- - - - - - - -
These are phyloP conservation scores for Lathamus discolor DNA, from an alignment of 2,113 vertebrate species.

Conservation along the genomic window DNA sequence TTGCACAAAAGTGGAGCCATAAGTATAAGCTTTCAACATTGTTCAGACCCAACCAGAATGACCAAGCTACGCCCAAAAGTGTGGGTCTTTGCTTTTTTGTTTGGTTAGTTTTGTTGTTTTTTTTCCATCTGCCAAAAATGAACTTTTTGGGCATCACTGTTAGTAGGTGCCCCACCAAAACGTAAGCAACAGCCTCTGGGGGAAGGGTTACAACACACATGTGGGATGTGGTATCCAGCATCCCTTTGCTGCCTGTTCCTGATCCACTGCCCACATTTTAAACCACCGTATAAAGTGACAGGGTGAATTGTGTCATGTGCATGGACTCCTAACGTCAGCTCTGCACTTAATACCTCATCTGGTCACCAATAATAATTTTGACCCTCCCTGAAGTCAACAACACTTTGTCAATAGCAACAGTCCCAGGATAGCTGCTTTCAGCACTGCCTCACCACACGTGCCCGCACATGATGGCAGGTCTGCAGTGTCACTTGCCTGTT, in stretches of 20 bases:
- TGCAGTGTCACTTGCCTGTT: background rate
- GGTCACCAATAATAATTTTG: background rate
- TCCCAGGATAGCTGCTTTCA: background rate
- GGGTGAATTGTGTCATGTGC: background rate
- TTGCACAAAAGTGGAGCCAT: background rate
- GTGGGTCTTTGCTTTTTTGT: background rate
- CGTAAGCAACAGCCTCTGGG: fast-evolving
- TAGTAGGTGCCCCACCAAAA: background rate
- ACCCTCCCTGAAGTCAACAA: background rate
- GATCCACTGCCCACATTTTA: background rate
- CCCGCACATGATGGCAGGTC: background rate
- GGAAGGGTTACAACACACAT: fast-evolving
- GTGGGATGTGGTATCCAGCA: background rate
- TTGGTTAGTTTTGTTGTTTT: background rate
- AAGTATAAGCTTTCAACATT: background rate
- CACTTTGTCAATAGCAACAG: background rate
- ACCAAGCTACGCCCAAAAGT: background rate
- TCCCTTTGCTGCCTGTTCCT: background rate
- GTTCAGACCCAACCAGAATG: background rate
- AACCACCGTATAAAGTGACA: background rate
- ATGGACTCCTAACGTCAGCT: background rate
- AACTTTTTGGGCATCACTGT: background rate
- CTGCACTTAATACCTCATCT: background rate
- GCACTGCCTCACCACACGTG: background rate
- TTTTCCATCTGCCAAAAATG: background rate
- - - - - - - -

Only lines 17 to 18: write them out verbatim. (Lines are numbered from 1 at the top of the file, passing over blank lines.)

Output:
- AAGTATAAGCTTTCAACATT: background rate
- CACTTTGTCAATAGCAACAG: background rate